March 12 pre-tournament update: Lingering injuries to Leaky Black and Sterling Manley have derailed any chance of expanded roles for the pair, and the Tar Heels’ bench has essentially been reduced to Nassir Little and, to a lesser extent, Brandon Robinson. The team doesn’t really have the option to play bigger that they were originally expecting, and Williams has dealt with his Seventh Woods problem by playing Coby White nearly the entire game, 36 minutes, in recent close contests. It is a particularly difficult and impressive thing for White to do considering his activity level at both ends of the floor, and the Tar Heels could face problems if he gets into foul trouble (although they have managed to win almost every game where that has happened). Still, UNC is among the six teams with a very real chance to win a National Championship. The defense has been solid (46th in fg% defense), they are among the best rebounding teams in the country at both ends of the floor (2nd in rebounding margin, 16th in offensive rebounds per game), and their offense is efficient in nearly every measure (64th in fg%, 44th in 3pt., and 13th in assist to turnover ratio). They can get uncomfortable when forced to play offense in the halfcourt (Virginia is obviously a tough matchup for them), but anything short of an Elite 8 would be a huge disappointment for Roy Williams and company.
2017-2018: 31-3, 17-1 (1st) in the ACC; lost to 16 seed UMBC in the NCAA Round of 64
Preseason projection: 2nd in the ACC; NCAA Sweet 16
Final Standing: 35-3, 16-2 in the ACC (tie for 1st); National Champions
Departures: Devon Hall (11.7 ppg., 4.2 rpg., 3.1 apg., 43.2% 3pt.), Isaiah Wilkins (6.0 ppg., 6.2 rpg., 1.4 bpg.), and Nigel Johnson graduated
Last season, Virginia won their third ACC regular season title in five years – and followed that by becoming the first 1 seed to lose to a 16 seed in the history of the NCAA Tournament. The challenge of recovering from that humiliation will be taken on by the same group of players, minus two senior leaders and without the addition of any newcomers likely to contribute immediately.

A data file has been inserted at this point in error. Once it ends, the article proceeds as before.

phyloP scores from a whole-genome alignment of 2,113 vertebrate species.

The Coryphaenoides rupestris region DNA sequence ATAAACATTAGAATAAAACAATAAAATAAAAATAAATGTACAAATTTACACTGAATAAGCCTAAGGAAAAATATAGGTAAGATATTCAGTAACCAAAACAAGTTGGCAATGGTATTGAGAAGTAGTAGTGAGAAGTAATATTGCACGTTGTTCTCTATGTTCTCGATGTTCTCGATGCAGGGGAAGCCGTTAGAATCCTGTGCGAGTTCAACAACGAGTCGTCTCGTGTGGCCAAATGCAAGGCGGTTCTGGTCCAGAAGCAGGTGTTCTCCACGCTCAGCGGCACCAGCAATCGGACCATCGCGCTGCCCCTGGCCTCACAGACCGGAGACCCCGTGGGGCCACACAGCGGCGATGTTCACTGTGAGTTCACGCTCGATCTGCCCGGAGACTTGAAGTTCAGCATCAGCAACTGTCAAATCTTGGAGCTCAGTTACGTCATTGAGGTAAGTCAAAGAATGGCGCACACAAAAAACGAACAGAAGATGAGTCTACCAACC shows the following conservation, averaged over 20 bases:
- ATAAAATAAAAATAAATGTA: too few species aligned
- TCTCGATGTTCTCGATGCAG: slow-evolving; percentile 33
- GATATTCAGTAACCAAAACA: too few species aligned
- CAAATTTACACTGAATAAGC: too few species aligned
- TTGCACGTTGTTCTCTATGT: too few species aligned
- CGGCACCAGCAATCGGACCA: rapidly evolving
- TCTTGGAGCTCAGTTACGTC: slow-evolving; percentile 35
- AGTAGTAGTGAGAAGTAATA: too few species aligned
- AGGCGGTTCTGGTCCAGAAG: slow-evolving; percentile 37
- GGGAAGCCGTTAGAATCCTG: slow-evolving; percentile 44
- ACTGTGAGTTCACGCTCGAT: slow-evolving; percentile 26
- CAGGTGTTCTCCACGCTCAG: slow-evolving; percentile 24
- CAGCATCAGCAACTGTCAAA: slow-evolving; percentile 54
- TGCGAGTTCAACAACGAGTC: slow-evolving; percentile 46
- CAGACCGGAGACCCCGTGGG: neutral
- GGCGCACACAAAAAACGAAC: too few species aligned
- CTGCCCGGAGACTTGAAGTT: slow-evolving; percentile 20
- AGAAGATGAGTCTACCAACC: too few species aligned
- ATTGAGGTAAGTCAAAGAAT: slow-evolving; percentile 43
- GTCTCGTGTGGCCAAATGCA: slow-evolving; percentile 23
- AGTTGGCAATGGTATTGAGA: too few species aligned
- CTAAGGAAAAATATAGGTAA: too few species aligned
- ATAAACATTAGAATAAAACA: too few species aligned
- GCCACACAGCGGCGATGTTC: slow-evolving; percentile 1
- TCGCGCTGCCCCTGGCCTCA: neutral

With Hall’s departure, even more pressure to create offense will be placed in the hands of the junior backcourt of Kyle Guy (14.1 ppg., 39.2% 3pt.) and Ty Jerome (10.6 ppg., 3.9 apg., 37.9% 3pt.). There is every reason to believe the pair can do more; both can create off the dribble and find teammates as well as create their own shot, and both are excellent shooters. The pair improved significantly as sophomores, with Guy being named first team All-ACC and Jerome being named to the third team. Bennett is particularly high on 5-9, 155 pound freshman Kihei Clark as an on the ball defender; he could allow UVA to continue to keep two point guards on the floor at all times. Guy and Jerome should receive significantly more help from redshirt sophomore De’Andre Hunter, the team’s best NBA prospect and a likely first round pick in next year’s draft. Hunter was heating up at the end of the year, and averaged 12.1 points and 4.9 rebounds while shooting 60% from 3 over his last 8 games prior to his wrist injury. His long arms and athleticism should make him the team’s best perimeter defender after Hall’s departure, and he could also emerge as the teams leading scorer with his rapidly developing game both inside and outside the arc. The remainder of the perimeter minutes should go to 6-4 redshirt sophomore Marco Anthony, who played well in very limited opportunities last season and should be able to hit an open 3 and contribute defensively with his length and athleticism.